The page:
Baptized in the fire of yesterday's total solar eclipse, a very young Moon emerges into the night sky.
Fresh from its brush with the sun during yesterday's total solar eclipse, the Moon waxes to a wiry crescent today (March 9th) and practically leaps into the evening sky.
For many skywatchers, this is an opportunity to spy a Moon younger than a day old. From the East Coast, the crescent will be just 21.5 hours past new; 22.5 hours for the Midwest; 23.5 hours for the mountain states; and 24.5 hours old viewed from the Pacific Coast.
While these times won't crack the record books, for many, seeing such an exceptionally thin Moon is thrill enough. The Moon's a rough place: boulder-strewn, no air, extreme temperatures, and riddled with more holes than the sign down the road. But somehow it appears tender and fragile when viewed as a crumbly crescent.
And I do mean crumbly. Shadows from mountain peaks and craters walls slice across the narrow Moon, giving it a broken, uneven appearance especially when viewed in binoculars.
Amateur astronomer and writer Stephen James O’Meara saw a thread-thin crescent only 15 hours and 32 minutes after new Moon in May 1990 using only his eyes. Mohsen Mirsaeed of Iran holds the record for youngest Moon seen with optical aid. He observed from a mountain site using giant 40×150 binoculars on September 7, 2002, and held the thinnest of crescents in view for one minute. At the time, the Moon was just 11 hours 40 minutes old and 7.5° from the Sun.
French amateur and astrophotographer Thierry Legault made the ultimate young Moon sighting when he captured a photo of the Moon at the instant it was new on July 13, 2013, using a sophisticated camera set-up. Although invisible to the naked eye and telescope at the time, his photos speak a thousand words.
Look for the slim March Moon starting about 15 to 20 minutes after sunset low in the western sky, where it stands about 5° high. That's not much for elevation, but provided the sky is haze-free, you should have no problem seeing this delicate creature. Low altitude and twilight may overwhelm the earthshine, the twice reflected sunlight from Earth that fills out the remainder of the Moon with a smoky fluorescence. Then again, maybe not. Binoculars should show it.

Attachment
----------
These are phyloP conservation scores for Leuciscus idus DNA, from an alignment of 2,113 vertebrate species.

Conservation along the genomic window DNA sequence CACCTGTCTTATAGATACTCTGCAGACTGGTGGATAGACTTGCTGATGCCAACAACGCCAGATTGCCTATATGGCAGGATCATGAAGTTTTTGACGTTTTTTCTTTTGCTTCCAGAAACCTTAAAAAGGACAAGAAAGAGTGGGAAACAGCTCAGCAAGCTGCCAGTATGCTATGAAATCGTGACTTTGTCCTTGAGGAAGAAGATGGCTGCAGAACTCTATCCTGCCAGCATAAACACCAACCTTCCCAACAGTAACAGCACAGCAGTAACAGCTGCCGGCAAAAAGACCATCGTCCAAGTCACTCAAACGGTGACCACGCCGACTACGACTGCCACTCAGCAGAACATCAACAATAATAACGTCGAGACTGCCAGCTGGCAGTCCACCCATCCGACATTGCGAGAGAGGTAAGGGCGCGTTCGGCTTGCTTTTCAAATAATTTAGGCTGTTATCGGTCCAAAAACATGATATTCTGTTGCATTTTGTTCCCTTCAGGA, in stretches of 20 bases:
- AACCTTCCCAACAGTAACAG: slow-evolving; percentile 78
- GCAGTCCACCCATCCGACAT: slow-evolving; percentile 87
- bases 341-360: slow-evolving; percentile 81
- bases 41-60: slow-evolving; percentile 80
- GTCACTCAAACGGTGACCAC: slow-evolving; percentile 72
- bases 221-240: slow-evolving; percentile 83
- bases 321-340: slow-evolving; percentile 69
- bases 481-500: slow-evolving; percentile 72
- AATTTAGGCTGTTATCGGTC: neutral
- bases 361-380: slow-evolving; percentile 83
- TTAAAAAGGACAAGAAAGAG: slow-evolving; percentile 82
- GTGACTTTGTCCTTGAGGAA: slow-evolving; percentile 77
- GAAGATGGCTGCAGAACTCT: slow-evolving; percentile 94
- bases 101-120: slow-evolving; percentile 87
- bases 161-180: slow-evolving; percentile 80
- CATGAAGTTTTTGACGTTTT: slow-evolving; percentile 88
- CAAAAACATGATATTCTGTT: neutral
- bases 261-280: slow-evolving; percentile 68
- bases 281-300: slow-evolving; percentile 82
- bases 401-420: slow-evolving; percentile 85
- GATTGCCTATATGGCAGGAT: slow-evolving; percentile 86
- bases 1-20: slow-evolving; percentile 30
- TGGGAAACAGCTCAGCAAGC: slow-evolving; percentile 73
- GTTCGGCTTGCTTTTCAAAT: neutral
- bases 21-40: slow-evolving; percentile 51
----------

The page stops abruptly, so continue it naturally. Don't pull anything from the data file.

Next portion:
Spring's the best time for mid-northern observers to seek a young crescent Moon, for it's then that the ecliptic stands at its steepest angle to the horizon. Even though Wednesday night's Moon lies only about 13° from the Sun (a little more than one fist held at arm's length), that's almost all vertical distance directly above the setting Sun.
The situation is more dire in the fall, when the ecliptic reclines in the southwestern sky, making its shallowest angle to the horizon. Good luck finding a one-day Moon in October! Unless of course that happens to be this October. Not only will the moon be a few hours older and further from the Sun as seen from the central United States, it also lies a fair distance north of the ecliptic, extending its viewing time!
If the Moon were to stay put on the ecliptic this October and were the same age — 22.5 hours — as this month's crescent, it would scrape the horizon. Funny how the placement of the Moon's 5.1° inclination to Earth's orbit can really make a difference.
March brings back the saw-whet owls, the smell of earth, and drip of water. I always enjoy an excuse to get out. When going out involves a splinter Moon, all the better.